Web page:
Fiona Williams’s intimate and inventive production with staged with minimal scenery ‘in the round’ with the singers in close contact with the engrossed audience. The costumes were updated to the twentieth century and Genoa seemed to have been replaced by the Sicilian world of BBC Four’s The Young Montalbano – a detective series which involves similarly-attired feuding Mafia families. Nerves seemed to afflict the young cast at the start and there were too many ‘semaphoring’ arm movements but everything seemed to relax as the opera progressed. Verdi’s treatise on ‘Absolute power corrupts absolutely’ – and how personal tragedies and unlikely twists of fate can exploit human weakness and explore genuine emotion – was allowed to unfold with minimal directorial interference. When Boccanegra slumped dying in the arms of his former enemies, Fiesco and Adorno, it was all very moving.
There was undoubtedly some very fine singing and the revelation for me was Oliver Gibbs’s Boccanegra. Not that this Fulham Opera stalwart has ever disappointed in the past, but I didn’t realise before that he was this good! He was by turns ardent, imperious, nostalgic and resigned to his fate. Gibbs excelled as much in the few quietly reflective, more paternal, moments as when being forcefully authoritative, such as in his appeal for peace and love during the Council Chamber scene. He also died with emotional effectiveness during the opera’s rather downbeat ending.
Oliver Gibbs is not a ‘young artist’ but what about them? Well there was not a weak link in the four remaining principal singers. Hannah Macaulay sang exquisitely and with great confidence throughout. She exhibited a flexible and bright tone and her inflected ‘pace’ at the end of the first act was perfect. It was also as unexpected – within the context of the music heard so far – as was Gibbs’s earlier sotto voce ‘Figlia!’ (‘Daughter!’) after Boccanegra’s reconciliation with his long-lost child. As the plebeians conspiring to overthrow the aristocracy, James Schouten suitably rallied the crowd as a fervent Pietro in the Prologue and Chris Childs Santos sang well as the conspiratorial Paolo Albiani: the latter’s incipient evil clearly marks him out as an Iago prototype. Boccanegra’s implacable nemesis, Fiesco, is the most fleshed-out and three-dimensional of the characters in this opera and was sung with impressive gravitas by Simon Grange. The young Australian tenor Roberto Abate has impressed me in the past and did so again here. Verdi makes Adorno a fairly one-dimensional character but Abate brought him to life more than some I have seen, through an exciting, passionate performance and by clearly wearing his heart on his sleeve. His voice has all the necessary Italianate lyricism but also a steely power that suggests he might consider singing some Wagner roles before he gets much older.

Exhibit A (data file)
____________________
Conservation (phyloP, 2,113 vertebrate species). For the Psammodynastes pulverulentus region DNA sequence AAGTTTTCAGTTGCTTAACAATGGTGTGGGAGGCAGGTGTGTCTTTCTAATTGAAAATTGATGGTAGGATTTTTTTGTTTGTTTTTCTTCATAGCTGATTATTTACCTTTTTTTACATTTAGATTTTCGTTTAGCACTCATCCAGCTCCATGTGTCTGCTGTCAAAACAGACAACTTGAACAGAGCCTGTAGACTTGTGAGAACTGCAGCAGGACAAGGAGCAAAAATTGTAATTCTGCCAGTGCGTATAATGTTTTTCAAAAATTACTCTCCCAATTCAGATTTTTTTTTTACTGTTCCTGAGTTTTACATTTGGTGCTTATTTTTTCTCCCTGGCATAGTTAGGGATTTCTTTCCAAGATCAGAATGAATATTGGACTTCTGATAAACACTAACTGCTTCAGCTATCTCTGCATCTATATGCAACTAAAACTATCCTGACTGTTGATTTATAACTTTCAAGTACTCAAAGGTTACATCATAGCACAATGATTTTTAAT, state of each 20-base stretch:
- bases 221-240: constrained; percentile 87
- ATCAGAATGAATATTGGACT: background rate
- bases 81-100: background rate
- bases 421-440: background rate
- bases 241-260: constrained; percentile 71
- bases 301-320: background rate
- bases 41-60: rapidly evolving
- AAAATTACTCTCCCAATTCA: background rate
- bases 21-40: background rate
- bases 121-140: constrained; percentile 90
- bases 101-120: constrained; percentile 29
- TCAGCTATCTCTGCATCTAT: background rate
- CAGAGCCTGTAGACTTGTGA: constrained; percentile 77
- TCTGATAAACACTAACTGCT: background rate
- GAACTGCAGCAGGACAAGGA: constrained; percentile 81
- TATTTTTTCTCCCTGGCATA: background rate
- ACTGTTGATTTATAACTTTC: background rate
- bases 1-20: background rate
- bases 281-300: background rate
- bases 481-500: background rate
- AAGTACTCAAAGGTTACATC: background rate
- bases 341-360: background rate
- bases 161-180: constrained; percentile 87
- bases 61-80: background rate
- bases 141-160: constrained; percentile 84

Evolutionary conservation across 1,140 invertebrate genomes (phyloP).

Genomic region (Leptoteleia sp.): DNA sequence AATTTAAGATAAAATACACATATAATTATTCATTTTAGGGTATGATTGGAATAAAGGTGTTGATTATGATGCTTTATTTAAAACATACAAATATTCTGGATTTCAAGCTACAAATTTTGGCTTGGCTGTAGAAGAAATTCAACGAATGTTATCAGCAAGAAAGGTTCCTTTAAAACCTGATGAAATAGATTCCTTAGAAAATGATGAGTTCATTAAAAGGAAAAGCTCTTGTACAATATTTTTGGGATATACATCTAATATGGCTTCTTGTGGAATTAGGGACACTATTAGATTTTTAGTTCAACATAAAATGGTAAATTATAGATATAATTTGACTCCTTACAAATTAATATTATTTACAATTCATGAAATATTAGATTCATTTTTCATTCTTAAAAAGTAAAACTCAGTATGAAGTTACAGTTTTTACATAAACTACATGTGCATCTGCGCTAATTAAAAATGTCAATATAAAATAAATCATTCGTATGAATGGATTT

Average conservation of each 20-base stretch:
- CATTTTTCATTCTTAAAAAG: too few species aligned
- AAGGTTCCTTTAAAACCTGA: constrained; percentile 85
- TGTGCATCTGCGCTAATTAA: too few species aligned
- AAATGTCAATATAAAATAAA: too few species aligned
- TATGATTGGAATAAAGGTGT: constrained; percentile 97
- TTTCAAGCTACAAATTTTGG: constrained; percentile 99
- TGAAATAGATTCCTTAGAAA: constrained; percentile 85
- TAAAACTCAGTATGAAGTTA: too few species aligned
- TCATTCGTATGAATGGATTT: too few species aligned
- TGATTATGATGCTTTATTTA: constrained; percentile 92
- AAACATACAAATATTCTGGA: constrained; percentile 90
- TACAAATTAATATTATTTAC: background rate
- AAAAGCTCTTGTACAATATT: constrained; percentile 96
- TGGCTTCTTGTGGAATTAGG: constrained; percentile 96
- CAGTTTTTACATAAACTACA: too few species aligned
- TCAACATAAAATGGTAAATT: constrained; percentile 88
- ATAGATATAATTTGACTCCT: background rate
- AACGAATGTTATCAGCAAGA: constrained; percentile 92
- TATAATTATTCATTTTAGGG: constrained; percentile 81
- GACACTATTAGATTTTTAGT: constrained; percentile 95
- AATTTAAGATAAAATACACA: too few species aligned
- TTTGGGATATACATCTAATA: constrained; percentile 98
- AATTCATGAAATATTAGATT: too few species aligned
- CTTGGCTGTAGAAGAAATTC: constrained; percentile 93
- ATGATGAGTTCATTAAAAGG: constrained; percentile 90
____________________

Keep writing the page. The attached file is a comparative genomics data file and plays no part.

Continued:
The musical preparation given to all the singers by Benjamin Woodward, Michael Thrift and their own coaches is to be commended. My final words go to Fulham Opera’s valiant chorus of seven – who were aided and abetted on stage and off by others not otherwise involved – and their committed enthusiastic contributions were mightily impressive and belied their tiny number.